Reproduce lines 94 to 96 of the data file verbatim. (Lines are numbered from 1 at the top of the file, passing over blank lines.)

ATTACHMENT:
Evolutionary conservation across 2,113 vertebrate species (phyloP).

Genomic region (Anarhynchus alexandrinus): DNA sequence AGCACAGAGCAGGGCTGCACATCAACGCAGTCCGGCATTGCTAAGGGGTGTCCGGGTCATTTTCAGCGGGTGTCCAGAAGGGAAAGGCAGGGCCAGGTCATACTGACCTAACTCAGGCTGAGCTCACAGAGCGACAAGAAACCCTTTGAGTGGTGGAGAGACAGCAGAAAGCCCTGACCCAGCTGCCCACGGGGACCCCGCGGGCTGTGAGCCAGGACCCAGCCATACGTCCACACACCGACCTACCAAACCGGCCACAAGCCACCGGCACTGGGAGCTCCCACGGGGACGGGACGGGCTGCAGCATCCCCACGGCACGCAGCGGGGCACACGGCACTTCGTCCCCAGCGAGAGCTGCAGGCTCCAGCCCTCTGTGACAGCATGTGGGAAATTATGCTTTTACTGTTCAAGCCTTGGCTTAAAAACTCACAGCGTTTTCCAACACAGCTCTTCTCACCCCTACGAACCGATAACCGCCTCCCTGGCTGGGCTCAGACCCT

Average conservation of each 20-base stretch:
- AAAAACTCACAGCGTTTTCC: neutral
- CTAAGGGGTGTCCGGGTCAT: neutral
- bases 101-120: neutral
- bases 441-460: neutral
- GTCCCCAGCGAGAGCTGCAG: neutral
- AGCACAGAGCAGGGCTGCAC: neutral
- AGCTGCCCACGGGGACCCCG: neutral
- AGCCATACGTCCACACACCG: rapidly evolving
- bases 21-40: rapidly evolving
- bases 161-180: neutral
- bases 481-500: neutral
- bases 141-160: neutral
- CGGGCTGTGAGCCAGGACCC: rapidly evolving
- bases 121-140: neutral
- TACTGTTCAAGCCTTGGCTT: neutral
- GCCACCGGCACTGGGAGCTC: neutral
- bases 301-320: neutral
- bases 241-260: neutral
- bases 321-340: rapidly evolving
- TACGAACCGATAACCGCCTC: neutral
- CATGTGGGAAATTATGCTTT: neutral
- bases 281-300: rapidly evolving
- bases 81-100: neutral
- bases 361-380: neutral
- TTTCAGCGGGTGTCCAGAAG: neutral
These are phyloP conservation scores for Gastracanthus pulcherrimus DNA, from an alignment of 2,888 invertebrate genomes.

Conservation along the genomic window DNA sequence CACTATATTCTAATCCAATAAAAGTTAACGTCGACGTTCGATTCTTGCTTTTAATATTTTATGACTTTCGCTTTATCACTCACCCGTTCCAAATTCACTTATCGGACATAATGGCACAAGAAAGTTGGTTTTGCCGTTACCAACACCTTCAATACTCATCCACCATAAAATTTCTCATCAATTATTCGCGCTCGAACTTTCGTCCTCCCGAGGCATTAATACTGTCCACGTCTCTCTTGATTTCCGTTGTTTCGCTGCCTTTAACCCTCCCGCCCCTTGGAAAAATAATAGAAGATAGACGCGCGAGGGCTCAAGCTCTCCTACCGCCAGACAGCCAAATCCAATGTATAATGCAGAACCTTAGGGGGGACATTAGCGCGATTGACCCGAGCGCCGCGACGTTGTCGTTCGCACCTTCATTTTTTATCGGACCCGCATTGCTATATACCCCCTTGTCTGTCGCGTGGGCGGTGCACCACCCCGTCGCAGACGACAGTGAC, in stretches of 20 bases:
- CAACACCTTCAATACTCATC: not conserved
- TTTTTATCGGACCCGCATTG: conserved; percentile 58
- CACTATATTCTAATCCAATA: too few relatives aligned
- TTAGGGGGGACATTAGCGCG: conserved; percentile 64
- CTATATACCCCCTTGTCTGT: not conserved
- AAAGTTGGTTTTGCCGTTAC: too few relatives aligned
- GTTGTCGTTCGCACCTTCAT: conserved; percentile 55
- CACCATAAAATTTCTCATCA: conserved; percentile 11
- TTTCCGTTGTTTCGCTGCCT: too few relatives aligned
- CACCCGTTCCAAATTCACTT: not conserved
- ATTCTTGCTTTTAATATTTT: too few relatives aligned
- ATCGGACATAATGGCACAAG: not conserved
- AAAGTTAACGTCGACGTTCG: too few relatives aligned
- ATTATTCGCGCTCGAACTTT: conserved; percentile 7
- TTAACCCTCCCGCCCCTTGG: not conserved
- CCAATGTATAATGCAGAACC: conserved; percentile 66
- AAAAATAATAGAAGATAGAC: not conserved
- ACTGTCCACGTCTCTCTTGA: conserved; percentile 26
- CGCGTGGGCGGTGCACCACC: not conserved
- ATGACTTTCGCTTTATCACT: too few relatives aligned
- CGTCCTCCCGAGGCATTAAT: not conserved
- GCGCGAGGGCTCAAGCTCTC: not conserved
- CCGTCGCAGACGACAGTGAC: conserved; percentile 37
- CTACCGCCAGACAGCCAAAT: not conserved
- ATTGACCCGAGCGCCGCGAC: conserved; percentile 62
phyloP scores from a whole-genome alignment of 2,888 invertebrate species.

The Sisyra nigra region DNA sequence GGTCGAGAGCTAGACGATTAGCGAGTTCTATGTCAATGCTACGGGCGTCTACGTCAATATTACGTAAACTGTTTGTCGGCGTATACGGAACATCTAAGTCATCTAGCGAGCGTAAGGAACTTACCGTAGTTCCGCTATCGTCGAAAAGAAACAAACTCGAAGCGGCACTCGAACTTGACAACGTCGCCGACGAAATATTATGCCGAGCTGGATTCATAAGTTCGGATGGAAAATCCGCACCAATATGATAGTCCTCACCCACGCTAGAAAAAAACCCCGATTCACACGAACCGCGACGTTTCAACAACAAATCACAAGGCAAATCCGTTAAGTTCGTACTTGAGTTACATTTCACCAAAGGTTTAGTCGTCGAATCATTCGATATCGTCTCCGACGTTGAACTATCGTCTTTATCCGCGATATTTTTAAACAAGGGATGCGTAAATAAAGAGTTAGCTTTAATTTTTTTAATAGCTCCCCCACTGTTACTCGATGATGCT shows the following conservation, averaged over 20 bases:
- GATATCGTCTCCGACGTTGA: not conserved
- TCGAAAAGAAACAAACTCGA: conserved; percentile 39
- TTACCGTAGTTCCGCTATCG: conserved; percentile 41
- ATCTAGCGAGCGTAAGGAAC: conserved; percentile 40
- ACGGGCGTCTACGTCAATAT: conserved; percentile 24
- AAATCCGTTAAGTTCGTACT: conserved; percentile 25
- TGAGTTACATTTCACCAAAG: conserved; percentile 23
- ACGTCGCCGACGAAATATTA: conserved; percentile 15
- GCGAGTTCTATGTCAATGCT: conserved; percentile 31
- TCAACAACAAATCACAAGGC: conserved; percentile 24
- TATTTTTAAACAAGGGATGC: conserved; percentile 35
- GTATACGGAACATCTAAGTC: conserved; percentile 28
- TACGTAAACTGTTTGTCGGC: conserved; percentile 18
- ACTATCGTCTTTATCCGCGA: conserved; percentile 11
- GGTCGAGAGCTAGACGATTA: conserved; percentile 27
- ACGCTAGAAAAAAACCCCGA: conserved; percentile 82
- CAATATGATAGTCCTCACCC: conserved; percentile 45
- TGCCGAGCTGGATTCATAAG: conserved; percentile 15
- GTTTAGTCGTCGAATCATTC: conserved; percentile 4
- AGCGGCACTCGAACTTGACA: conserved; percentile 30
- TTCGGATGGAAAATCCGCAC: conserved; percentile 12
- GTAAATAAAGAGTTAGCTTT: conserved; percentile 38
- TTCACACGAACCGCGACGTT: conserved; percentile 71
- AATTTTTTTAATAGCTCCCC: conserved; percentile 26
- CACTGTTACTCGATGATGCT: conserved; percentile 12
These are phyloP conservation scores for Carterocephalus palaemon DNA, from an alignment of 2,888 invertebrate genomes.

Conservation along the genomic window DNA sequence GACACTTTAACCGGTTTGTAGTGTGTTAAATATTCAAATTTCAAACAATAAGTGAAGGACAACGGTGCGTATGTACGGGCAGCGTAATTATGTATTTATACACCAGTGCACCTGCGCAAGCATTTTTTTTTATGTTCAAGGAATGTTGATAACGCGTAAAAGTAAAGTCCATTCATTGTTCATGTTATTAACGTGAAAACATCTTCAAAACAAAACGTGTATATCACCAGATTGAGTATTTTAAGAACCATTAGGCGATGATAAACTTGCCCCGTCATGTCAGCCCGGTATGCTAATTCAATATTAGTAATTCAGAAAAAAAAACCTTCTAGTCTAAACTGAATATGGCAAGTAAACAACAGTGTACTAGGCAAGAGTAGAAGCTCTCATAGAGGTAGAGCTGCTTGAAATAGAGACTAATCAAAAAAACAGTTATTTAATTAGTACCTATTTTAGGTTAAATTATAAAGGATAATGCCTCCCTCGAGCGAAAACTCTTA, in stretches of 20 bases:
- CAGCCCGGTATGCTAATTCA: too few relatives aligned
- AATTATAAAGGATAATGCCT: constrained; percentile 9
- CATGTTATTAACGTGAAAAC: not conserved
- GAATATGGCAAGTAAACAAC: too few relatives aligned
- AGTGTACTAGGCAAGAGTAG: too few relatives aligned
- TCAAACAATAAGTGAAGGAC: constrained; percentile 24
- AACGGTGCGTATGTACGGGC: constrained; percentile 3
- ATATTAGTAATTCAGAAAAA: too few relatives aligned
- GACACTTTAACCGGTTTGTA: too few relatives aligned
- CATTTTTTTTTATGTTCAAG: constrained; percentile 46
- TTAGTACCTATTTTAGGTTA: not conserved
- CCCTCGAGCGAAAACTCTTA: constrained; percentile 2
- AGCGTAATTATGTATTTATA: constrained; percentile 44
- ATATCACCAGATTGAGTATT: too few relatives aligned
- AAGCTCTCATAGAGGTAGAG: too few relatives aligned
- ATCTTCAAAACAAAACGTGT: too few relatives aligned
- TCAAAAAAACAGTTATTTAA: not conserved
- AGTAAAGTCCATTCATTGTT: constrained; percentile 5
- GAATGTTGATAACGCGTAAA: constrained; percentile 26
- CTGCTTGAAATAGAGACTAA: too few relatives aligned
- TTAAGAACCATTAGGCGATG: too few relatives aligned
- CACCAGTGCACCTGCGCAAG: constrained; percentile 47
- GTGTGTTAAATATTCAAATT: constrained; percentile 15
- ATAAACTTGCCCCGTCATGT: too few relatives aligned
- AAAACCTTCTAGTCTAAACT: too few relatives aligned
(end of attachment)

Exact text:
- CATTTTTTTTTATGTTCAAG: constrained; percentile 46
- TTAGTACCTATTTTAGGTTA: not conserved
- CCCTCGAGCGAAAACTCTTA: constrained; percentile 2